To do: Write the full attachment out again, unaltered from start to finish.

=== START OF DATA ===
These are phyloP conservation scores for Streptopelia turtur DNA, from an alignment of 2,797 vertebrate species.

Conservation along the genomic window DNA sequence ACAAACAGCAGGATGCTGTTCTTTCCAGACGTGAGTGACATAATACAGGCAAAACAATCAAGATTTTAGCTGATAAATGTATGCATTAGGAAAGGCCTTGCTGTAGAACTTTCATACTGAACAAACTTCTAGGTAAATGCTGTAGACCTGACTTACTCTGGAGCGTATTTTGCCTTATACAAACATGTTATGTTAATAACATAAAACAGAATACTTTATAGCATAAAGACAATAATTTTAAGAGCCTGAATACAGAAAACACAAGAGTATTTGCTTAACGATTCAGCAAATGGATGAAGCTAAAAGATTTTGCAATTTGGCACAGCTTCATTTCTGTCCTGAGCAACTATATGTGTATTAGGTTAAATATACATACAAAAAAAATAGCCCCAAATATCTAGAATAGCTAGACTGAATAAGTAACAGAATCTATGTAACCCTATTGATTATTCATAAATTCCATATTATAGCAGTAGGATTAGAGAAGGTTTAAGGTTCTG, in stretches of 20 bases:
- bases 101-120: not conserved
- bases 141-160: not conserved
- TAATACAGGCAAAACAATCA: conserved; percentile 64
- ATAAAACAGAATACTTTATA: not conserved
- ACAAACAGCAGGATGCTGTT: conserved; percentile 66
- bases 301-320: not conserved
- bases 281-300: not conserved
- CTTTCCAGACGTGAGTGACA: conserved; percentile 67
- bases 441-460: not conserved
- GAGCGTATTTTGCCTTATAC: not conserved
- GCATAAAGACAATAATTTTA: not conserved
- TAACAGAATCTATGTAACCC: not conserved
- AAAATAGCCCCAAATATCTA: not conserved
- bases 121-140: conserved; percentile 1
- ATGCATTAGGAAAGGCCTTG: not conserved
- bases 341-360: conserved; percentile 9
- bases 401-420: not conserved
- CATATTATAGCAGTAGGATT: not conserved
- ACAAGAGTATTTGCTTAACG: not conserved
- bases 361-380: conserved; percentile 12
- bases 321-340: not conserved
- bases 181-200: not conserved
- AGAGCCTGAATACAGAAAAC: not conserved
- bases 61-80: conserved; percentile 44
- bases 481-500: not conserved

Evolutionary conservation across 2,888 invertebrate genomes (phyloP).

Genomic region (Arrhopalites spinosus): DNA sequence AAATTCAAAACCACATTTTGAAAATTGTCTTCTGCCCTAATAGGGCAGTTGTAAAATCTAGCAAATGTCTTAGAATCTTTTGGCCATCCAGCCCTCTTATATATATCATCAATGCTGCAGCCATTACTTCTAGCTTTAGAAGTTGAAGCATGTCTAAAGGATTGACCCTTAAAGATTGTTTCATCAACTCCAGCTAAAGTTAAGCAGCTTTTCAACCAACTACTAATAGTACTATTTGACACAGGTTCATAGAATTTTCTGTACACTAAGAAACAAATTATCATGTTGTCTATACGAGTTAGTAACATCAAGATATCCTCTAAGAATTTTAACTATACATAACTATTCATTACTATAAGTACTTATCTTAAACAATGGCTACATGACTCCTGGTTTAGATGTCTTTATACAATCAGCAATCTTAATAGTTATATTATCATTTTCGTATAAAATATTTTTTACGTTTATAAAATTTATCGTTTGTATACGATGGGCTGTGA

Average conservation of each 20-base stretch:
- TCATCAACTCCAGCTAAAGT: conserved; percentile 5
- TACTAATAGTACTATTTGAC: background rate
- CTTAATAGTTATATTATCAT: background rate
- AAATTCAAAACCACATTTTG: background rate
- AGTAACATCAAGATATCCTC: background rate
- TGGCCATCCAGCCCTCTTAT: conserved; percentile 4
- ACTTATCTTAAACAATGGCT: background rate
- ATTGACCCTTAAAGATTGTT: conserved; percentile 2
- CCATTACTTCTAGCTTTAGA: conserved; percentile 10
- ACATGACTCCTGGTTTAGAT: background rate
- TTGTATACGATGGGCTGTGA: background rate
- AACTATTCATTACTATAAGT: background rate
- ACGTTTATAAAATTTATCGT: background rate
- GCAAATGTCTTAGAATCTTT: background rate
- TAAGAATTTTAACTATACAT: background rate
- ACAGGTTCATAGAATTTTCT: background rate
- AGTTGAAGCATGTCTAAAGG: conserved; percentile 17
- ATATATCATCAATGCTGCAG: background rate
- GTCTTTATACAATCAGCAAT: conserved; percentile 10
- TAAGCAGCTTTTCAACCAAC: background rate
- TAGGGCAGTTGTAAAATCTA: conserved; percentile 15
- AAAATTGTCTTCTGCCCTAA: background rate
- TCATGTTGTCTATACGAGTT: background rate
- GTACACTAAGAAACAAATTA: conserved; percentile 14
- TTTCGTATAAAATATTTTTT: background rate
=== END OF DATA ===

These are phyloP conservation scores for Streptopelia turtur DNA, from an alignment of 2,797 vertebrate species.

Conservation along the genomic window DNA sequence ACAAACAGCAGGATGCTGTTCTTTCCAGACGTGAGTGACATAATACAGGCAAAACAATCAAGATTTTAGCTGATAAATGTATGCATTAGGAAAGGCCTTGCTGTAGAACTTTCATACTGAACAAACTTCTAGGTAAATGCTGTAGACCTGACTTACTCTGGAGCGTATTTTGCCTTATACAAACATGTTATGTTAATAACATAAAACAGAATACTTTATAGCATAAAGACAATAATTTTAAGAGCCTGAATACAGAAAACACAAGAGTATTTGCTTAACGATTCAGCAAATGGATGAAGCTAAAAGATTTTGCAATTTGGCACAGCTTCATTTCTGTCCTGAGCAACTATATGTGTATTAGGTTAAATATACATACAAAAAAAATAGCCCCAAATATCTAGAATAGCTAGACTGAATAAGTAACAGAATCTATGTAACCCTATTGATTATTCATAAATTCCATATTATAGCAGTAGGATTAGAGAAGGTTTAAGGTTCTG, in stretches of 20 bases:
- bases 101-120: not conserved
- bases 141-160: not conserved
- TAATACAGGCAAAACAATCA: conserved; percentile 64
- ATAAAACAGAATACTTTATA: not conserved
- ACAAACAGCAGGATGCTGTT: conserved; percentile 66
- bases 301-320: not conserved
- bases 281-300: not conserved
- CTTTCCAGACGTGAGTGACA: conserved; percentile 67
- bases 441-460: not conserved
- GAGCGTATTTTGCCTTATAC: not conserved
- GCATAAAGACAATAATTTTA: not conserved
- TAACAGAATCTATGTAACCC: not conserved
- AAAATAGCCCCAAATATCTA: not conserved
- bases 121-140: conserved; percentile 1
- ATGCATTAGGAAAGGCCTTG: not conserved
- bases 341-360: conserved; percentile 9
- bases 401-420: not conserved
- CATATTATAGCAGTAGGATT: not conserved
- ACAAGAGTATTTGCTTAACG: not conserved
- bases 361-380: conserved; percentile 12
- bases 321-340: not conserved
- bases 181-200: not conserved
- AGAGCCTGAATACAGAAAAC: not conserved
- bases 61-80: conserved; percentile 44
- bases 481-500: not conserved

Evolutionary conservation across 2,888 invertebrate genomes (phyloP).

Genomic region (Arrhopalites spinosus): DNA sequence AAATTCAAAACCACATTTTGAAAATTGTCTTCTGCCCTAATAGGGCAGTTGTAAAATCTAGCAAATGTCTTAGAATCTTTTGGCCATCCAGCCCTCTTATATATATCATCAATGCTGCAGCCATTACTTCTAGCTTTAGAAGTTGAAGCATGTCTAAAGGATTGACCCTTAAAGATTGTTTCATCAACTCCAGCTAAAGTTAAGCAGCTTTTCAACCAACTACTAATAGTACTATTTGACACAGGTTCATAGAATTTTCTGTACACTAAGAAACAAATTATCATGTTGTCTATACGAGTTAGTAACATCAAGATATCCTCTAAGAATTTTAACTATACATAACTATTCATTACTATAAGTACTTATCTTAAACAATGGCTACATGACTCCTGGTTTAGATGTCTTTATACAATCAGCAATCTTAATAGTTATATTATCATTTTCGTATAAAATATTTTTTACGTTTATAAAATTTATCGTTTGTATACGATGGGCTGTGA

Average conservation of each 20-base stretch:
- TCATCAACTCCAGCTAAAGT: conserved; percentile 5
- TACTAATAGTACTATTTGAC: background rate
- CTTAATAGTTATATTATCAT: background rate
- AAATTCAAAACCACATTTTG: background rate
- AGTAACATCAAGATATCCTC: background rate
- TGGCCATCCAGCCCTCTTAT: conserved; percentile 4
- ACTTATCTTAAACAATGGCT: background rate
- ATTGACCCTTAAAGATTGTT: conserved; percentile 2
- CCATTACTTCTAGCTTTAGA: conserved; percentile 10
- ACATGACTCCTGGTTTAGAT: background rate
- TTGTATACGATGGGCTGTGA: background rate
- AACTATTCATTACTATAAGT: background rate
- ACGTTTATAAAATTTATCGT: background rate
- GCAAATGTCTTAGAATCTTT: background rate
- TAAGAATTTTAACTATACAT: background rate
- ACAGGTTCATAGAATTTTCT: background rate
- AGTTGAAGCATGTCTAAAGG: conserved; percentile 17
- ATATATCATCAATGCTGCAG: background rate
- GTCTTTATACAATCAGCAAT: conserved; percentile 10
- TAAGCAGCTTTTCAACCAAC: background rate
- TAGGGCAGTTGTAAAATCTA: conserved; percentile 15
- AAAATTGTCTTCTGCCCTAA: background rate
- TCATGTTGTCTATACGAGTT: background rate
- GTACACTAAGAAACAAATTA: conserved; percentile 14
- TTTCGTATAAAATATTTTTT: background rate